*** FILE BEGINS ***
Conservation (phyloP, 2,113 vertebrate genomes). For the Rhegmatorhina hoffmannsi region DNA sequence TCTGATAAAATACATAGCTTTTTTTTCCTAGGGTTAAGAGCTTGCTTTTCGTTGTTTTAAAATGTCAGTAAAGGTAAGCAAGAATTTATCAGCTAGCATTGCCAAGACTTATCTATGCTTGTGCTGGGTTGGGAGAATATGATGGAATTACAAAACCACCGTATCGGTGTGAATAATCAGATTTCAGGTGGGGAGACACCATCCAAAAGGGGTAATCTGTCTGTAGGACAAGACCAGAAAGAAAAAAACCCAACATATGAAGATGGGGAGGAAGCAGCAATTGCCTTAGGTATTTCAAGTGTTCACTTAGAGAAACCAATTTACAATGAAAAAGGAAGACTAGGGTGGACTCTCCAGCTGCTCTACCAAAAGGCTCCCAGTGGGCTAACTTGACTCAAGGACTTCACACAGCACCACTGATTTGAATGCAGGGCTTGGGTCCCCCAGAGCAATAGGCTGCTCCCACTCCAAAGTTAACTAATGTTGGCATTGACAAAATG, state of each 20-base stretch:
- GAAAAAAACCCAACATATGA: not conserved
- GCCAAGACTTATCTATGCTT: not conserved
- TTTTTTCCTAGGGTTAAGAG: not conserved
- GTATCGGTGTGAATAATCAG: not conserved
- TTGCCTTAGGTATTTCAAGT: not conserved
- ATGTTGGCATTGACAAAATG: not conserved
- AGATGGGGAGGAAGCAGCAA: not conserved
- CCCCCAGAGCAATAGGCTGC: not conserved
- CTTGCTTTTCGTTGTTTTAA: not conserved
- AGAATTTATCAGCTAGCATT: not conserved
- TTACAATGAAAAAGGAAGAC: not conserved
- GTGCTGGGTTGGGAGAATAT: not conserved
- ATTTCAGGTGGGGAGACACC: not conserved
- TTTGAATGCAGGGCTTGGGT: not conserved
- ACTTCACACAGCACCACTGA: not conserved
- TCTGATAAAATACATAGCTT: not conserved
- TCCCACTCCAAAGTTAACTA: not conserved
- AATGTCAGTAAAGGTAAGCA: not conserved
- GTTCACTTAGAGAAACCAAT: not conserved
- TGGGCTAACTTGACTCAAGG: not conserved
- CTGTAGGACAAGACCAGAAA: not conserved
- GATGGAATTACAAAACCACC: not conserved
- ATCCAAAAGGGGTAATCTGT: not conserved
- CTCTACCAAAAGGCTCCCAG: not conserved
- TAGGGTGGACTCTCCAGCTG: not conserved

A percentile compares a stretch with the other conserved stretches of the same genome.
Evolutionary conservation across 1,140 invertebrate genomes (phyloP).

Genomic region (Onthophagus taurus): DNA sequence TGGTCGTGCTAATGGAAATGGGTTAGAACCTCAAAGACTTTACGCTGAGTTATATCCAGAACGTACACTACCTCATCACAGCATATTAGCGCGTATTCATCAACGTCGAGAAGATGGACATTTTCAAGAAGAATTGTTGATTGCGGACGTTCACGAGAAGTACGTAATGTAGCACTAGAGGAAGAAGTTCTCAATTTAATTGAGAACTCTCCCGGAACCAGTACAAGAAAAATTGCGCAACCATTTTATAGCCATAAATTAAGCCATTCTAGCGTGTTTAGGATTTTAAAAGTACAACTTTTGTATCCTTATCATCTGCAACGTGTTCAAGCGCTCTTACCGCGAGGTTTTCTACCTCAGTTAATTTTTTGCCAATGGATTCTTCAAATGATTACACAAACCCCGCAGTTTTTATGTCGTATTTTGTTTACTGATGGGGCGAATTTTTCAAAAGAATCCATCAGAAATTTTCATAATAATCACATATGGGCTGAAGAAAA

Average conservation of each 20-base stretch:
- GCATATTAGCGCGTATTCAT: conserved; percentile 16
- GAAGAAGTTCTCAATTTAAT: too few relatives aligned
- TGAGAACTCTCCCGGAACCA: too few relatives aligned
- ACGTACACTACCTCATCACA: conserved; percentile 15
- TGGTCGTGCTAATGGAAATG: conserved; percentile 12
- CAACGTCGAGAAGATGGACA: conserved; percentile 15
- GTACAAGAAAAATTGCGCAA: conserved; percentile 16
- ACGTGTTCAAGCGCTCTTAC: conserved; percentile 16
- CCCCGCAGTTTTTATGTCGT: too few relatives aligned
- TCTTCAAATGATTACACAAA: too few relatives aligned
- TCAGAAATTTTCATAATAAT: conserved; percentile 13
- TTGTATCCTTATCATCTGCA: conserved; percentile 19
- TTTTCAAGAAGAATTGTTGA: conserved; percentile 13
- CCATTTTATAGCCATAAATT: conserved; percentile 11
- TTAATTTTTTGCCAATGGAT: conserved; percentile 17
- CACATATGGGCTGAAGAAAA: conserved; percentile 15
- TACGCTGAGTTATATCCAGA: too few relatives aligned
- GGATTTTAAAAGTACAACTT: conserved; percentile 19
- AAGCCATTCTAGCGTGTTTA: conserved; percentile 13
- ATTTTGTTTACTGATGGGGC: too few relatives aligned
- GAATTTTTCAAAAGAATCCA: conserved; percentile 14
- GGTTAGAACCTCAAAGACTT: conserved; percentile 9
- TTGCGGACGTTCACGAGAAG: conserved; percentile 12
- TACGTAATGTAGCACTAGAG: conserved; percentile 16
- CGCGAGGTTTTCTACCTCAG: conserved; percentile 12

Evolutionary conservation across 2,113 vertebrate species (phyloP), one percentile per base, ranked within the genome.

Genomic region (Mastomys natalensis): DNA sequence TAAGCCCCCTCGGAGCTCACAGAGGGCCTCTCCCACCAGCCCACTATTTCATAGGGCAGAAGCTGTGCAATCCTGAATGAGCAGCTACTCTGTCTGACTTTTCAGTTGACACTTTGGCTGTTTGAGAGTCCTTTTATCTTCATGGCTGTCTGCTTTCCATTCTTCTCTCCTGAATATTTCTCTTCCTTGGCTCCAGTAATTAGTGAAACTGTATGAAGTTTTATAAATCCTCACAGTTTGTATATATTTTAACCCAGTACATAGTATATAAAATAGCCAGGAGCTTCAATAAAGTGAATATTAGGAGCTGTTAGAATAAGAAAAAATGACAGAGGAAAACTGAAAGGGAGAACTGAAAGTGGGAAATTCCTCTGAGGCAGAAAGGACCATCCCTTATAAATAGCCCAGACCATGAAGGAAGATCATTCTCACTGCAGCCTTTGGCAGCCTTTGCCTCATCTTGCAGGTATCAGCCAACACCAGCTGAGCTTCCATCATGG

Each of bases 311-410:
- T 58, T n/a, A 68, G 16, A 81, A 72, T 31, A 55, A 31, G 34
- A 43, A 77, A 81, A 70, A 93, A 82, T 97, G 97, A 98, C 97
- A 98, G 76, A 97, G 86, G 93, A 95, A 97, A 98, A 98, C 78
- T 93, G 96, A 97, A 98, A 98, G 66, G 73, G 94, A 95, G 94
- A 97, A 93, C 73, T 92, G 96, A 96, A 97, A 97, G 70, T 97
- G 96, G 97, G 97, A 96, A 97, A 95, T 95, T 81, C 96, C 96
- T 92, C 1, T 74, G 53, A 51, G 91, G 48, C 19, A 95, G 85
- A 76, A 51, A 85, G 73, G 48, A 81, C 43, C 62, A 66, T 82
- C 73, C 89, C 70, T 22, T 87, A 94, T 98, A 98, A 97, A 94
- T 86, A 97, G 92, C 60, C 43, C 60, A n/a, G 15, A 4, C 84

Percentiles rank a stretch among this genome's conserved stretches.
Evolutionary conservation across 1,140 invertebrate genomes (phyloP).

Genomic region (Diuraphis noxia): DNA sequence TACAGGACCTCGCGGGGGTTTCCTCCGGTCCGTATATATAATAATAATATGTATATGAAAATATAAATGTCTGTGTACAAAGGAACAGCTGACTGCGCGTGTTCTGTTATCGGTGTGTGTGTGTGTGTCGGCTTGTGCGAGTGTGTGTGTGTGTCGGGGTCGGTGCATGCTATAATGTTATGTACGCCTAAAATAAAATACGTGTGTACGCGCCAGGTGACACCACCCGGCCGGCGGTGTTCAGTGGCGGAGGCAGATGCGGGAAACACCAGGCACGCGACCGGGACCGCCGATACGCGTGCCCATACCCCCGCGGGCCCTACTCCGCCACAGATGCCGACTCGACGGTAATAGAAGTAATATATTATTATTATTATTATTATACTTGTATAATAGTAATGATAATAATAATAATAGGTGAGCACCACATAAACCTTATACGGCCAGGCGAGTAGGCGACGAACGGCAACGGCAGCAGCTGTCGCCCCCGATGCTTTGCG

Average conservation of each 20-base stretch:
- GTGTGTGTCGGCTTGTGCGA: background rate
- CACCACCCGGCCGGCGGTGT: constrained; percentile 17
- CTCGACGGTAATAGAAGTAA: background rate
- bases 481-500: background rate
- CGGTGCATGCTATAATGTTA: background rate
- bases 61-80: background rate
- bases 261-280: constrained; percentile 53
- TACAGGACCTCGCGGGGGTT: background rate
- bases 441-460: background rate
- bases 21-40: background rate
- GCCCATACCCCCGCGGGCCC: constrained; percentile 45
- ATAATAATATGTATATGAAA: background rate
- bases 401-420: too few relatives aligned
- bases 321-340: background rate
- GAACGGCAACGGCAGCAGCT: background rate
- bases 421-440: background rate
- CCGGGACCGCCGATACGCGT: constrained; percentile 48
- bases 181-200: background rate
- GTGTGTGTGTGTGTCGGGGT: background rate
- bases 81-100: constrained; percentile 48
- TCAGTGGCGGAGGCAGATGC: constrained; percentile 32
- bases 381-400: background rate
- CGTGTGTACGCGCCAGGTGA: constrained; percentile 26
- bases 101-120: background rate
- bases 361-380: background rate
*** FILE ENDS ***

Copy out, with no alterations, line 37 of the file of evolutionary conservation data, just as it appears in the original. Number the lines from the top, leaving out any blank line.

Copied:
- GTACAAGAAAAATTGCGCAA: conserved; percentile 16